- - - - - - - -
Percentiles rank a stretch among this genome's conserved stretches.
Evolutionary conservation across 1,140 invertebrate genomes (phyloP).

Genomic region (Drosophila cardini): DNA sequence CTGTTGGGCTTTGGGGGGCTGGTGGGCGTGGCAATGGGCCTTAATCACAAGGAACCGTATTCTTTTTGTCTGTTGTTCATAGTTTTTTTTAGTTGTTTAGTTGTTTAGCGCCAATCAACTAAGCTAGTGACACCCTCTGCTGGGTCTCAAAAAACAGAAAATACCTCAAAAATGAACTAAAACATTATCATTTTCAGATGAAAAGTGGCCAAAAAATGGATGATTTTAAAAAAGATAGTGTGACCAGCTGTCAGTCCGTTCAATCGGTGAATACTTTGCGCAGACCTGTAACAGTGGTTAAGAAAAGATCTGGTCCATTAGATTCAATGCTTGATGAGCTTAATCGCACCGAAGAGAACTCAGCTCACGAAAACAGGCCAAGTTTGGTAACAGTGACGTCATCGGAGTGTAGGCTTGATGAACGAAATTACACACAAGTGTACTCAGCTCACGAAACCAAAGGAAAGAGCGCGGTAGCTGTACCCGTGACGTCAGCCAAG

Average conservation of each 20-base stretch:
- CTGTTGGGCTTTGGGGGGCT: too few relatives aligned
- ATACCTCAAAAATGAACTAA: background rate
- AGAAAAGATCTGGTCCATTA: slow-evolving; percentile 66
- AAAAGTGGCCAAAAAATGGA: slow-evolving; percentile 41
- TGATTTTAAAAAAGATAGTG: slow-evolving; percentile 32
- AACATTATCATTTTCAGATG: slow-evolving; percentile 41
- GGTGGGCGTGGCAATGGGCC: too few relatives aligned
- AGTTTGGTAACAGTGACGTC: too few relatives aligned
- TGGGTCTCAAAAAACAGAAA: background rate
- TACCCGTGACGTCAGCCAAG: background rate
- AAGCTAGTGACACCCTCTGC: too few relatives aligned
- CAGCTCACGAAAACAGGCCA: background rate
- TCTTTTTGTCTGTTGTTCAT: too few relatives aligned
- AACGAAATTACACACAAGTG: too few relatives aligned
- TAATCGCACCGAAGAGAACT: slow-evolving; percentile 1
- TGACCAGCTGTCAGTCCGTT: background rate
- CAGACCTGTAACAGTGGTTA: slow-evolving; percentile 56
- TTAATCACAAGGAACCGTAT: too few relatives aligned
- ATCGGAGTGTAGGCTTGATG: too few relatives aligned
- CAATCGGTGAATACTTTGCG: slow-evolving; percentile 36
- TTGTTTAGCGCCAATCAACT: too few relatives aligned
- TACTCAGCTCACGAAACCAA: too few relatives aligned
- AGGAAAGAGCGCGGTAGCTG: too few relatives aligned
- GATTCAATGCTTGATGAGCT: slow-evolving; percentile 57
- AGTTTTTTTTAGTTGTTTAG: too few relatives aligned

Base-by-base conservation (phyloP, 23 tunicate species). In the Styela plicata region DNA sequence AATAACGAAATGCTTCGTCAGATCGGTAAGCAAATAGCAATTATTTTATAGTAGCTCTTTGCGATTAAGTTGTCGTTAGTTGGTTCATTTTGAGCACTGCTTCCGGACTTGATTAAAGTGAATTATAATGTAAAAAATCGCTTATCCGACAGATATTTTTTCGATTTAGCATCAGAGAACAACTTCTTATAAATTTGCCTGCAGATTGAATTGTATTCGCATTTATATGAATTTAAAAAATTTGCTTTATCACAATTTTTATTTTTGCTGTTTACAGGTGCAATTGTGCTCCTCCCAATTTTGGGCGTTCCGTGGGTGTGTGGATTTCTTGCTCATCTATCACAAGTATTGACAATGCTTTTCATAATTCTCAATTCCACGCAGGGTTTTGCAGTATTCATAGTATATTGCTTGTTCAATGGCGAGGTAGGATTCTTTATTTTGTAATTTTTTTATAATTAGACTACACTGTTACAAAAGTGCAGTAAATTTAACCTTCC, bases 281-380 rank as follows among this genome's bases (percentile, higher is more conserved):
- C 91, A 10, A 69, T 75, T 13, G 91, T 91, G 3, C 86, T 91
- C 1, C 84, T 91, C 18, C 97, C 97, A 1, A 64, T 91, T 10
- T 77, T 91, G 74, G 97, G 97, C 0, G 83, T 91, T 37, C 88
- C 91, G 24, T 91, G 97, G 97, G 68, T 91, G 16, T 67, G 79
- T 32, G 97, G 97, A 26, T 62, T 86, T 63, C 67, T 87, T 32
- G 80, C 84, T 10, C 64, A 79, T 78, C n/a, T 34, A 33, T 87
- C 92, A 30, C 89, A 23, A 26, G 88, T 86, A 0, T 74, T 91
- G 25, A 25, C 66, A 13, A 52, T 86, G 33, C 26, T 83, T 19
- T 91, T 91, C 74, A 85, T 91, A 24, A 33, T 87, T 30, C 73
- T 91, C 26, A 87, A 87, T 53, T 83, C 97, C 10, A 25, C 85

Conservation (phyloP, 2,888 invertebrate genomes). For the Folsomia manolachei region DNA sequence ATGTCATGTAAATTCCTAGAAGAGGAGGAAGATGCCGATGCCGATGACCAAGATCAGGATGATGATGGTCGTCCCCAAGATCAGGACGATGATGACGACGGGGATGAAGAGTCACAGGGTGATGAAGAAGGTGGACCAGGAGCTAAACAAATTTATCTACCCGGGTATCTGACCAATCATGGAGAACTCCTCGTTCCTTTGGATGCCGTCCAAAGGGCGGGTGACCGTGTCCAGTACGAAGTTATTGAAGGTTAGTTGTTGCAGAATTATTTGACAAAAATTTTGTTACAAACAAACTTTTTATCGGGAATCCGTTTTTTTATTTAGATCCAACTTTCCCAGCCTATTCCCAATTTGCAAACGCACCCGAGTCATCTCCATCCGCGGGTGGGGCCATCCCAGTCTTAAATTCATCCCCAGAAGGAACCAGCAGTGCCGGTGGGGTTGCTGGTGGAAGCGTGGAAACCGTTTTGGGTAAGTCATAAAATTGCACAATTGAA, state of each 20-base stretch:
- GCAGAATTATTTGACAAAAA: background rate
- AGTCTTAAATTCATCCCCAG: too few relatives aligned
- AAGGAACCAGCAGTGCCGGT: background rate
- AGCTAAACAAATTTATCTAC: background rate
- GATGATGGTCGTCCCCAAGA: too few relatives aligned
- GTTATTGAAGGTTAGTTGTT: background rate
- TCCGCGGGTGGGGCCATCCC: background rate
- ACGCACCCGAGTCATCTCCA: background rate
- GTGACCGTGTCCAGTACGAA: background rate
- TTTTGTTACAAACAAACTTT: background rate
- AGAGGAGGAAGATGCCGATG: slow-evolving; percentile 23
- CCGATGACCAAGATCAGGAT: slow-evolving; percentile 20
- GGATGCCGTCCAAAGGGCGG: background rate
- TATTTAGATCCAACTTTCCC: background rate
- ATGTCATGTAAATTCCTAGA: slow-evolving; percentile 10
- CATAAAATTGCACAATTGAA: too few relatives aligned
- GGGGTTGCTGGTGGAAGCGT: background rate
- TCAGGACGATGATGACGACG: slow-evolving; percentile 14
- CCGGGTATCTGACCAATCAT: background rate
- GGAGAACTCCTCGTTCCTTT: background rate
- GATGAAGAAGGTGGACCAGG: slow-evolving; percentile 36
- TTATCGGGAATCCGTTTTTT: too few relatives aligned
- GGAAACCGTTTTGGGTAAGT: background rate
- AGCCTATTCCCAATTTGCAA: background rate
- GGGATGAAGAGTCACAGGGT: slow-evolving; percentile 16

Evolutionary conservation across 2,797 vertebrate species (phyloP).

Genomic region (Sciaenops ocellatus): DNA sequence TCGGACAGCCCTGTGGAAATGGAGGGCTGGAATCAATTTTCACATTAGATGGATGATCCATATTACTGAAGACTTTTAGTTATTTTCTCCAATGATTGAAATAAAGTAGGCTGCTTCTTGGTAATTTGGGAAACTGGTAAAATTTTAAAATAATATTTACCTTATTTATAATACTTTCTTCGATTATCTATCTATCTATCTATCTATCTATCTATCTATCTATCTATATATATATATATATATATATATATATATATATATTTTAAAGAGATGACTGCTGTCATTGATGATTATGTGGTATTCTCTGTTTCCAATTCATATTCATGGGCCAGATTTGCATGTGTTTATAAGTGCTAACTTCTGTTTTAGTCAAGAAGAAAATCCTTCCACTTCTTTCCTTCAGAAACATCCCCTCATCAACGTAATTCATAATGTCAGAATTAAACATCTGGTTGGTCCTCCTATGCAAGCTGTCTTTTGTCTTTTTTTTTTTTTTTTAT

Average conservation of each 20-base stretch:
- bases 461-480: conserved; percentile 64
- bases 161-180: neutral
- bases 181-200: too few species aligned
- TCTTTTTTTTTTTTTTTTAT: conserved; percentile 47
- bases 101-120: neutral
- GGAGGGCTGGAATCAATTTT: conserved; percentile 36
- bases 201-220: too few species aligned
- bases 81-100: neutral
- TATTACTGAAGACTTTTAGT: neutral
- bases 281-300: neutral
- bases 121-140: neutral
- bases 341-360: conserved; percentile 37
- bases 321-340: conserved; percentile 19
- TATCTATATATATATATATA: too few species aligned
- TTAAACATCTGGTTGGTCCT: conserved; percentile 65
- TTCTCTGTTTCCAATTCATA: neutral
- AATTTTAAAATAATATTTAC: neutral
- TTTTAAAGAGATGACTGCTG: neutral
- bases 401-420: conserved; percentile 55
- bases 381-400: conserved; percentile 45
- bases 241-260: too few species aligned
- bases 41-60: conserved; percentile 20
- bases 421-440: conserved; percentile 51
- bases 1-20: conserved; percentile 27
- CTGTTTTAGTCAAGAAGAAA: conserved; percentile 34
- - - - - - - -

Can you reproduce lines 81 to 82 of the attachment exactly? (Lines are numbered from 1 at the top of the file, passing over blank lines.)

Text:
- bases 341-360: conserved; percentile 37
- bases 321-340: conserved; percentile 19